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Much of the research into leadership style has been about the corporate world but ‘precious little’ was known about surgical environments Smith researcher Julian Barling says.VILevi/Getty Images/iStockphoto

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High-stakes decision making in the boardroom can sometimes feel like a matter of life and death. In an operating room, that is actually true.

It's that added element of extreme pressure that inspired business researchers at Queen's University in Kingston to focus on surgeons in a new study examining positive and negative leadership behaviours, and their subsequent impact on how colleagues are able to function as a team.

Leadership is a well-examined topic. But much of the research around behaviour styles to date is drawn from corporate settings, with "precious little" relevant to surgical environments where effective leadership is literally critical, Julian Barling, study author and Borden Professor of Leadership at the Smith School of Business, says in an e-mail.

An encouraging style might include picking people up and making them feel they can do more, while a destructive style could include putting people down through abuse, excessive criticism or control.

In focusing on both styles, researchers were looking to capture as broad a perspective of leadership as possible. Previous studies have tended to focus on a single behaviour, says Dr. Barling, likely because "most people adhere to the belief that we all have a single idiosyncratic style of leadership."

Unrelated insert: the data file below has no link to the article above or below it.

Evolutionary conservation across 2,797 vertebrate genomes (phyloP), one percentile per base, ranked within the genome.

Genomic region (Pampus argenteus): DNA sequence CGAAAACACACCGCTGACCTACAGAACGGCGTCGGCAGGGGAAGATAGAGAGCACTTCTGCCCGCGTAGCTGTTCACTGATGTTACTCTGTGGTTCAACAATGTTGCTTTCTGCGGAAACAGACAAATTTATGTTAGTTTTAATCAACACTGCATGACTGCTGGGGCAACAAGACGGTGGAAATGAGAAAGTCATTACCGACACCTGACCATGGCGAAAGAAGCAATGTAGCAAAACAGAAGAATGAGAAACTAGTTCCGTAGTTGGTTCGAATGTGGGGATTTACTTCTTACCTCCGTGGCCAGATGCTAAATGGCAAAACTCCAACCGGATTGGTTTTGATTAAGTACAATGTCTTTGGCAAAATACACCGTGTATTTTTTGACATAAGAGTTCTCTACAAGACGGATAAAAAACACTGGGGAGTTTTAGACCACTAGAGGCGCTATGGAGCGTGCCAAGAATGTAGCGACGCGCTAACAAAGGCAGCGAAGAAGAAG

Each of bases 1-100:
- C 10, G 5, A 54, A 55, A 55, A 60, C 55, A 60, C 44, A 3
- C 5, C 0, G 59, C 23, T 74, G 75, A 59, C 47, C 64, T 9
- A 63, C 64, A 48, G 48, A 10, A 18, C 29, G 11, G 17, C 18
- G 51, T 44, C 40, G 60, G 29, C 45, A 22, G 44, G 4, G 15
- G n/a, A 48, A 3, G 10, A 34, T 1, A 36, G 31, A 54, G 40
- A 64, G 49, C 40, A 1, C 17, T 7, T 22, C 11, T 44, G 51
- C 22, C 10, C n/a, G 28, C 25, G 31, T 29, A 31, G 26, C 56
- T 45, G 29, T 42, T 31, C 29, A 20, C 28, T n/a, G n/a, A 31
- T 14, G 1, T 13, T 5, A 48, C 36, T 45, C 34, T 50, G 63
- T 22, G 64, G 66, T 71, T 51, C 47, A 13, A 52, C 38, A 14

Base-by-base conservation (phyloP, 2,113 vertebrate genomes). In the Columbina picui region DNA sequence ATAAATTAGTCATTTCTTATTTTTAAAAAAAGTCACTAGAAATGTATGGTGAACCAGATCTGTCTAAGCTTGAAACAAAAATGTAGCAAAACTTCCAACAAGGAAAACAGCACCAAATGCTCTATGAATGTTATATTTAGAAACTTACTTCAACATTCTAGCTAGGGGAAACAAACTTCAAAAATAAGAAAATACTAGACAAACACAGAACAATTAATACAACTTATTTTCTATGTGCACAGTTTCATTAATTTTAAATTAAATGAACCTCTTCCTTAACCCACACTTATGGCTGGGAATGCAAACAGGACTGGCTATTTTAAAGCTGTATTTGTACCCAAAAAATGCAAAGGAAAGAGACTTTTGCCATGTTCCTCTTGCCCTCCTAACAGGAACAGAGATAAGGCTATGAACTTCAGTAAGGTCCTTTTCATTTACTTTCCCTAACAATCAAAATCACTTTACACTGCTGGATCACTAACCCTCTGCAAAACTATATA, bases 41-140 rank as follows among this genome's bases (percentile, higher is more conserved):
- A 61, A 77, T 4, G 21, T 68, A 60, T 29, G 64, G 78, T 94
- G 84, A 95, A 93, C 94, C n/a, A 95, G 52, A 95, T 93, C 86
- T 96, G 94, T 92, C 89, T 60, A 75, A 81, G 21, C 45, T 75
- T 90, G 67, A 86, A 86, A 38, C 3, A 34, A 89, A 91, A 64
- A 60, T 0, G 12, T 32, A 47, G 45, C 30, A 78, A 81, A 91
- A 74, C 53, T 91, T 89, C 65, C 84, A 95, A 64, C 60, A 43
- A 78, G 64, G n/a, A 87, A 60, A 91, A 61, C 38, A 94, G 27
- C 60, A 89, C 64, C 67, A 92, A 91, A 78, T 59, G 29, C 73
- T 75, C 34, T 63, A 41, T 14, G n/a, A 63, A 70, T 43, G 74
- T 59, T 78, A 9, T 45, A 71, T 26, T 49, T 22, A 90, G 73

But, in practice, that just doesn't match reality, he notes. "Even the best leaders have a bad day, and even destructive leaders sometimes do kind things."

Researchers drew from the findings of trained observers who attended 150 operations at an unnamed tertiary care hospital. There, they recorded the leadership styles of the surgeons present. Surgical team members, including nurses and anesthesiologists, were also asked to rate their team's cohesion and ability to overcome challenges.

Turns out, expressions of negative leadership have a greater effect on a team than the positive. That conclusion held true even though there were fewer negative behaviours than positive during the monitored surgeries.

The findings are in line with a classic academic paper, by U.S. social psychologist Roy Baumeister, which determined that "bad is stronger than good."

"As a result, negative impressions based on abusive or overcontrolling leadership behaviours are likely to overwhelm any positive behaviours such that we are so focused on and perhaps hurt by the negative, that we might not even notice the positive," says Dr. Barling.

The study did find one particularly surprising conclusion, however.

"By the time the research was completed, we realized that, although we initially viewed the operating room as an extreme context, surgeons don't," he says. It's just their workplace.

Researchers say the study is not intended to speak to how OR teams are assembled. Instead, the hope is to encourage nursing schools, medical schools and residency programs to move beyond a strict technical focus in medical training and include training in "soft-skill" areas such as situation awareness, decision making, communication, teamwork and leadership.

The researchers are now looking to broaden their leadership examination in future studies to include other players in the OR.

"After all, leadership by nurses, anesthesiologists and surgeons alike is so critical in high-stakes environments like the operating room," says Darren Beiko, a urological surgeon at Kingston General Hospital and study co-author, along with Amy Akers, a former Smith PhD student and now with Deloitte Canada.

The study is published in The American Journal of Surgery.

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